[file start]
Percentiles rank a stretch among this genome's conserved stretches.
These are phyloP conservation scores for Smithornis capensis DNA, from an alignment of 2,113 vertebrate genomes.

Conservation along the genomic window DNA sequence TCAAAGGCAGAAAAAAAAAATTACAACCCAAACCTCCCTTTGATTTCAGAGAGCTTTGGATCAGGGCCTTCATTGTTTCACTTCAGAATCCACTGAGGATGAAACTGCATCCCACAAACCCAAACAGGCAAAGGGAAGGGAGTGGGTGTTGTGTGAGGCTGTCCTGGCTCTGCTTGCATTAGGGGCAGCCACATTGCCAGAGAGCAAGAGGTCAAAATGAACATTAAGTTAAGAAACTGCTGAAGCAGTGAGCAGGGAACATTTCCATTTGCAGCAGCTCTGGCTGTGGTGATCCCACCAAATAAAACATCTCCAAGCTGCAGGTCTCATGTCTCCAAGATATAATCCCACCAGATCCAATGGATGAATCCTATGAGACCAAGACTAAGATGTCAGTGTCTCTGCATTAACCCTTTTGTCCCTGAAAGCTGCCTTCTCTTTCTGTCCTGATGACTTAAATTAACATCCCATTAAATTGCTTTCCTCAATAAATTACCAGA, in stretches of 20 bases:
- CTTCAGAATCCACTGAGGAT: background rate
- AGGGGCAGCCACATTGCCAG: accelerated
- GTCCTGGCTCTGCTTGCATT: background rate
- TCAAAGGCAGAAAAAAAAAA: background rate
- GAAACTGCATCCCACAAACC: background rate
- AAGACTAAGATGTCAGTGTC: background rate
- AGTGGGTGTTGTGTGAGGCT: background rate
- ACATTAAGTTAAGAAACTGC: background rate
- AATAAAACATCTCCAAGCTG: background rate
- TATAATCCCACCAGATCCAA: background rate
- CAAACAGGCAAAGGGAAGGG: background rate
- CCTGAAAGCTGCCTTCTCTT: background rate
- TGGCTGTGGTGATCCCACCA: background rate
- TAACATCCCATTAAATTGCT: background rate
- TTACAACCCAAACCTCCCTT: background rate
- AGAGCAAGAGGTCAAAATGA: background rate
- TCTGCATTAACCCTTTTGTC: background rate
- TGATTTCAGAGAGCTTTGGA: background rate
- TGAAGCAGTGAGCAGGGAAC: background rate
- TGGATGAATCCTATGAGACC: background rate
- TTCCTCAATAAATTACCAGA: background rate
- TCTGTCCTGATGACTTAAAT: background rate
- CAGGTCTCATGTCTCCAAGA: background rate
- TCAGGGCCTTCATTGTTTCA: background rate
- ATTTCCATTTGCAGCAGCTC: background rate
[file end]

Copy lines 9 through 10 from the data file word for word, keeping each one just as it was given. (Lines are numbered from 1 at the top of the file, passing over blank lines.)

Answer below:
- AAGACTAAGATGTCAGTGTC: background rate
- AGTGGGTGTTGTGTGAGGCT: background rate